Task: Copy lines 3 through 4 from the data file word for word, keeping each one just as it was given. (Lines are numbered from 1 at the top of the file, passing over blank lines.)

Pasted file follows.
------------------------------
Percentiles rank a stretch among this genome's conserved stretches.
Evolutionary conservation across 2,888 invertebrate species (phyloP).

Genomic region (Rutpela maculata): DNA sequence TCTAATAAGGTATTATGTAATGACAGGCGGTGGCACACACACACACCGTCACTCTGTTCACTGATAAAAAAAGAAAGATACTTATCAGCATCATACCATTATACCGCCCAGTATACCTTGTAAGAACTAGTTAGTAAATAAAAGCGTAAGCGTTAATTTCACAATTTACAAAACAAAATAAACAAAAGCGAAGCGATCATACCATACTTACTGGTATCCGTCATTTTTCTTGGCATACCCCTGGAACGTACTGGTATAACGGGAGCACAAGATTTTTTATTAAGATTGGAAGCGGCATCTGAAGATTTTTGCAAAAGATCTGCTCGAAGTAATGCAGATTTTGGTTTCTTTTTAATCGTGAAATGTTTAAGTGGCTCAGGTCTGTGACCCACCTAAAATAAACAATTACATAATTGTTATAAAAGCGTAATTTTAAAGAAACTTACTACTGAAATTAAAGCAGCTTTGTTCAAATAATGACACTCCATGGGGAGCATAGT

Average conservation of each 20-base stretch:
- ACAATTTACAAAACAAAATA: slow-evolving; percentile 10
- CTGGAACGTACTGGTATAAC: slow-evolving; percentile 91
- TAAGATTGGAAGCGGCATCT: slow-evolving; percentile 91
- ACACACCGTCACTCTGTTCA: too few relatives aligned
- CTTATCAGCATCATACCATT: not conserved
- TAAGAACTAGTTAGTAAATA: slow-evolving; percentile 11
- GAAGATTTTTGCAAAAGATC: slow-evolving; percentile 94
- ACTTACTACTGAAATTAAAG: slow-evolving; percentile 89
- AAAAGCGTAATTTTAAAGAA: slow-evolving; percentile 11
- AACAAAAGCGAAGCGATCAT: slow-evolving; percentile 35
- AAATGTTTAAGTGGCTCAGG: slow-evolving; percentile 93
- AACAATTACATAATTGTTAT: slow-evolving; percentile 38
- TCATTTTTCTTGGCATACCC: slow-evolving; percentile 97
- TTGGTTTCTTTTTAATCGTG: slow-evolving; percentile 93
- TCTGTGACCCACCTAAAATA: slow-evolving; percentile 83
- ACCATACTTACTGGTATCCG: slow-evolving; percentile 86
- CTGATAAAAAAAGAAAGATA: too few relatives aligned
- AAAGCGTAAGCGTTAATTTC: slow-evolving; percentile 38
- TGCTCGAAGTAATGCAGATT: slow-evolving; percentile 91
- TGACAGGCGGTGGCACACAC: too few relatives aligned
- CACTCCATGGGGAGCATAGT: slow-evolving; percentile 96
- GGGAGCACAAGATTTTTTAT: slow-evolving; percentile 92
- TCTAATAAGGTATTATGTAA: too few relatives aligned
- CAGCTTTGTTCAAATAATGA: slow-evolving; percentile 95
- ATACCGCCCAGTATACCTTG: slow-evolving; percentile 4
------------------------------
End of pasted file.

Genomic region (Rutpela maculata): DNA sequence TCTAATAAGGTATTATGTAATGACAGGCGGTGGCACACACACACACCGTCACTCTGTTCACTGATAAAAAAAGAAAGATACTTATCAGCATCATACCATTATACCGCCCAGTATACCTTGTAAGAACTAGTTAGTAAATAAAAGCGTAAGCGTTAATTTCACAATTTACAAAACAAAATAAACAAAAGCGAAGCGATCATACCATACTTACTGGTATCCGTCATTTTTCTTGGCATACCCCTGGAACGTACTGGTATAACGGGAGCACAAGATTTTTTATTAAGATTGGAAGCGGCATCTGAAGATTTTTGCAAAAGATCTGCTCGAAGTAATGCAGATTTTGGTTTCTTTTTAATCGTGAAATGTTTAAGTGGCTCAGGTCTGTGACCCACCTAAAATAAACAATTACATAATTGTTATAAAAGCGTAATTTTAAAGAAACTTACTACTGAAATTAAAGCAGCTTTGTTCAAATAATGACACTCCATGGGGAGCATAGT

Average conservation of each 20-base stretch: